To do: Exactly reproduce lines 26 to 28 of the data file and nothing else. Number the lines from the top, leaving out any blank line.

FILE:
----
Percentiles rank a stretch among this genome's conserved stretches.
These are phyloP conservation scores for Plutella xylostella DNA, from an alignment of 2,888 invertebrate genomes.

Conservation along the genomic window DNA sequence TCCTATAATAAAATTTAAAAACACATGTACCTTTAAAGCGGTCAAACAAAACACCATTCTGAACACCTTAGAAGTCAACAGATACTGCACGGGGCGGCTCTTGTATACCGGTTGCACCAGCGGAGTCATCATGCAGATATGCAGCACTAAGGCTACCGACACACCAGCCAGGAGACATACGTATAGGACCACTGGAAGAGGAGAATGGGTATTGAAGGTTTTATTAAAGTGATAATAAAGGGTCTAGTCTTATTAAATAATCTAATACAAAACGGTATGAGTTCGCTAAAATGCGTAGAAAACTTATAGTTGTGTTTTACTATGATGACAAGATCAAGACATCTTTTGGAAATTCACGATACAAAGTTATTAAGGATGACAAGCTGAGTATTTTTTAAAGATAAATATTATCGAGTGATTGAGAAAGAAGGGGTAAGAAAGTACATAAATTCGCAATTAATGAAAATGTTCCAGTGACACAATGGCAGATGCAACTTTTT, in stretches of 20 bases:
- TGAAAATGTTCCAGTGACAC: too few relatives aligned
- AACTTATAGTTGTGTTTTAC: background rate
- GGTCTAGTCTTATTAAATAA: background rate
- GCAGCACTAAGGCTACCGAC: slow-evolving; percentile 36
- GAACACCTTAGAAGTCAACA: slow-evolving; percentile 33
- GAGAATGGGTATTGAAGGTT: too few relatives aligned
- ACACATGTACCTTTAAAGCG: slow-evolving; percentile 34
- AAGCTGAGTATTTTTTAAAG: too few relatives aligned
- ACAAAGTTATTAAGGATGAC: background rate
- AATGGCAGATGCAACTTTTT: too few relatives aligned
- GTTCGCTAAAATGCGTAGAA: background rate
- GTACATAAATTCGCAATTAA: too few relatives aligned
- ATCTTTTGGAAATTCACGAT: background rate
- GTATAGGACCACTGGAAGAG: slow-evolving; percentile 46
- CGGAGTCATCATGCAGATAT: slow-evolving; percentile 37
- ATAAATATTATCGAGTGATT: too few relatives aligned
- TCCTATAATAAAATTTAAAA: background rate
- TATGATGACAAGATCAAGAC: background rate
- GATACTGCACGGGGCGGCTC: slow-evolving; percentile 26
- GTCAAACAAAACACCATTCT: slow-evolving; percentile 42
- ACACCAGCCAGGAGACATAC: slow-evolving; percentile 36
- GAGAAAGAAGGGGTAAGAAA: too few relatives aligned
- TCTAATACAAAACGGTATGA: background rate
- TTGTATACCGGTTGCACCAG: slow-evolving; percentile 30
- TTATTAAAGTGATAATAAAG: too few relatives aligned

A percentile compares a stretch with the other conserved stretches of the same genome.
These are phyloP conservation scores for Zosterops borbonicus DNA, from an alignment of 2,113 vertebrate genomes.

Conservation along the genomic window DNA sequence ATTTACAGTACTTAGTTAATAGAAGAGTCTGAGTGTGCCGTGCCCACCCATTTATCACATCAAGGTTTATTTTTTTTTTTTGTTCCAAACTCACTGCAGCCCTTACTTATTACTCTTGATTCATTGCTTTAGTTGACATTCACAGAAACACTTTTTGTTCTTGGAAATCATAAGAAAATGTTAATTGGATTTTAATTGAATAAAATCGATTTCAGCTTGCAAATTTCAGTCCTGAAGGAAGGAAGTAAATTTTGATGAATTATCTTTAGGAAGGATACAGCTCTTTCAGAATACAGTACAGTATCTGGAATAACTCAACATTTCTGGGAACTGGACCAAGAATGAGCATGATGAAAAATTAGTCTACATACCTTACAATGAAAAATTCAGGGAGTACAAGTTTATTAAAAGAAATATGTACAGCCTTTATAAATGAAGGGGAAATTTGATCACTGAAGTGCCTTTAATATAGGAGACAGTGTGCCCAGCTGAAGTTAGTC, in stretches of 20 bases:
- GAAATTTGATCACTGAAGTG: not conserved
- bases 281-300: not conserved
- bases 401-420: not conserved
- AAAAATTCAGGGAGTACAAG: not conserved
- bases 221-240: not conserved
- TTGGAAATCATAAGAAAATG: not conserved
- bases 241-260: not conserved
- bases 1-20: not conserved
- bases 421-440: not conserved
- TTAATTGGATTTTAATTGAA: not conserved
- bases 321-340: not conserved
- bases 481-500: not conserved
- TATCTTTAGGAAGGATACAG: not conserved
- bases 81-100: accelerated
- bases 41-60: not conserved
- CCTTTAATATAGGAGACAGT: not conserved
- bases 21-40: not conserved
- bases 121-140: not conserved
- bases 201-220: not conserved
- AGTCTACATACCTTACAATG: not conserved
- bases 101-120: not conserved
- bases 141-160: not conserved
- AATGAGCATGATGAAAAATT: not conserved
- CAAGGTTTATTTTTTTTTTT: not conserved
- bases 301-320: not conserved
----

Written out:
- TCTAATACAAAACGGTATGA: background rate
- TTGTATACCGGTTGCACCAG: slow-evolving; percentile 30
- TTATTAAAGTGATAATAAAG: too few relatives aligned